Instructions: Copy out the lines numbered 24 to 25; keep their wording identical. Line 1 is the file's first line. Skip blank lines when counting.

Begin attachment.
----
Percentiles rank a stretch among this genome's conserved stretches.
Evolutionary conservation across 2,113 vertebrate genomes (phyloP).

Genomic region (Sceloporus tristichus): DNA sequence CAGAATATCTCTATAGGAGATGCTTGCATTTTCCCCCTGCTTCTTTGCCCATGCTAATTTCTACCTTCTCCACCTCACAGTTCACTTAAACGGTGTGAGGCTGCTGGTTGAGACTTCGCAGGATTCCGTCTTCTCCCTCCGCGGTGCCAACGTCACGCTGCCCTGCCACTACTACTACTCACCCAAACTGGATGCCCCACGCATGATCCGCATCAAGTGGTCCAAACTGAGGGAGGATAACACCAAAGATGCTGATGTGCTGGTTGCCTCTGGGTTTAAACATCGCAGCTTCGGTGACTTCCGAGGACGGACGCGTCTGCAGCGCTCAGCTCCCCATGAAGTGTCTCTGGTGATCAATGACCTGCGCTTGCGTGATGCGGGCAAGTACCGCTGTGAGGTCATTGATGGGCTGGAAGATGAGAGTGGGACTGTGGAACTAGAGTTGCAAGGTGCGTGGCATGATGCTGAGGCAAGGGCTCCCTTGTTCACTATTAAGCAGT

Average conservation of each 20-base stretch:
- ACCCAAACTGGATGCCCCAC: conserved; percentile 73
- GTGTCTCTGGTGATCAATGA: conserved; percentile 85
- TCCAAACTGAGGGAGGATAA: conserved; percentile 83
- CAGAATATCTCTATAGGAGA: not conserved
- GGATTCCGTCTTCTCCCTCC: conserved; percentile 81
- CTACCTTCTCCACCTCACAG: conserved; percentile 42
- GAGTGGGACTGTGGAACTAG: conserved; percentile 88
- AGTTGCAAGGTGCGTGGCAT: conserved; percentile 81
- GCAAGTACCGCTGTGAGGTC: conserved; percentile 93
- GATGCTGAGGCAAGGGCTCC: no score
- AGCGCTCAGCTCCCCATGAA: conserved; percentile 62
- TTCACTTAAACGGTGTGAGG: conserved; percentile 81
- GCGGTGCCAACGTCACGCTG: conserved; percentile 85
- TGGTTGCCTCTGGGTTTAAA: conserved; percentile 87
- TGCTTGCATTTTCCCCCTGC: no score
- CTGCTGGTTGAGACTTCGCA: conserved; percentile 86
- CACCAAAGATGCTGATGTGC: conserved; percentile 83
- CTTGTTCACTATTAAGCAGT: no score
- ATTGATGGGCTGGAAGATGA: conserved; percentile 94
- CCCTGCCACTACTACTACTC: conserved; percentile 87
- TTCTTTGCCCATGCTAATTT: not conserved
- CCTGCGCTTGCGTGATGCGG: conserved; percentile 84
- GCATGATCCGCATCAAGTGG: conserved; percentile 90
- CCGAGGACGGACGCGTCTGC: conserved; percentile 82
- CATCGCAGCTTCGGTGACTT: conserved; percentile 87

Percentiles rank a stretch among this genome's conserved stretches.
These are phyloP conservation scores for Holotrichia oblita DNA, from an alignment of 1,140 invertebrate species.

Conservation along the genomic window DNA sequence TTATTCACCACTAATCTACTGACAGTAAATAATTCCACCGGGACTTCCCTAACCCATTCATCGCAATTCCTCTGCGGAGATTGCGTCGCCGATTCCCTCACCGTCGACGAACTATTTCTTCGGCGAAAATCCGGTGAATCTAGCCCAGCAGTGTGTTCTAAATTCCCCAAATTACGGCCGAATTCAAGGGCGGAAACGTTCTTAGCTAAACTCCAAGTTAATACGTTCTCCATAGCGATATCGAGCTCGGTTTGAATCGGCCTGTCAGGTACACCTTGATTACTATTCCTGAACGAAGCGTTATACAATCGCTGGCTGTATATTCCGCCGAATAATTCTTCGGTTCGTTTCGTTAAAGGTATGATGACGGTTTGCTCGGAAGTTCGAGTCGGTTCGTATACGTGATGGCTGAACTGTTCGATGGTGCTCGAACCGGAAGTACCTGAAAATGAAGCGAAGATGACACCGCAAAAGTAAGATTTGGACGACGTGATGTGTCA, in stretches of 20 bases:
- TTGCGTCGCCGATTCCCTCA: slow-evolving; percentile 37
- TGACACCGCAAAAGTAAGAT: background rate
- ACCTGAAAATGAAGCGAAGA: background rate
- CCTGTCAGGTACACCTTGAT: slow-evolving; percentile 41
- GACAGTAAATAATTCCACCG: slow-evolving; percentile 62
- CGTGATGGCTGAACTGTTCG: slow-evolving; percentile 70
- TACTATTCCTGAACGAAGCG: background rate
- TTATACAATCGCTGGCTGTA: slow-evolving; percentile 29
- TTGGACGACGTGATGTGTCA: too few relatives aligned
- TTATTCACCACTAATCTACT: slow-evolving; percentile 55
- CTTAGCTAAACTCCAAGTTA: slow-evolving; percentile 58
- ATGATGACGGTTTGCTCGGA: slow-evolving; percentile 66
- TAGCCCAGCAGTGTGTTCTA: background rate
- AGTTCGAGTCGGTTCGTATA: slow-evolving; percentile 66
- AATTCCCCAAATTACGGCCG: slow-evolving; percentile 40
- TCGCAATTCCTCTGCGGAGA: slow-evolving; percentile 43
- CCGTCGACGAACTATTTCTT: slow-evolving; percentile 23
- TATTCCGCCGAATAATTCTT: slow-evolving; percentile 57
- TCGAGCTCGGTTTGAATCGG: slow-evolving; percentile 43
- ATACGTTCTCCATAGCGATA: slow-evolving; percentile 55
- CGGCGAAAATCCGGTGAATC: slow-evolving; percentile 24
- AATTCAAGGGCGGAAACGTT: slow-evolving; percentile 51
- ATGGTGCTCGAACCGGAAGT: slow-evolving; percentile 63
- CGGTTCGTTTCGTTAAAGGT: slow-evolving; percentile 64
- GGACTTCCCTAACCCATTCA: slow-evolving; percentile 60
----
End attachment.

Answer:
- CCCTGCCACTACTACTACTC: conserved; percentile 87
- TTCTTTGCCCATGCTAATTT: not conserved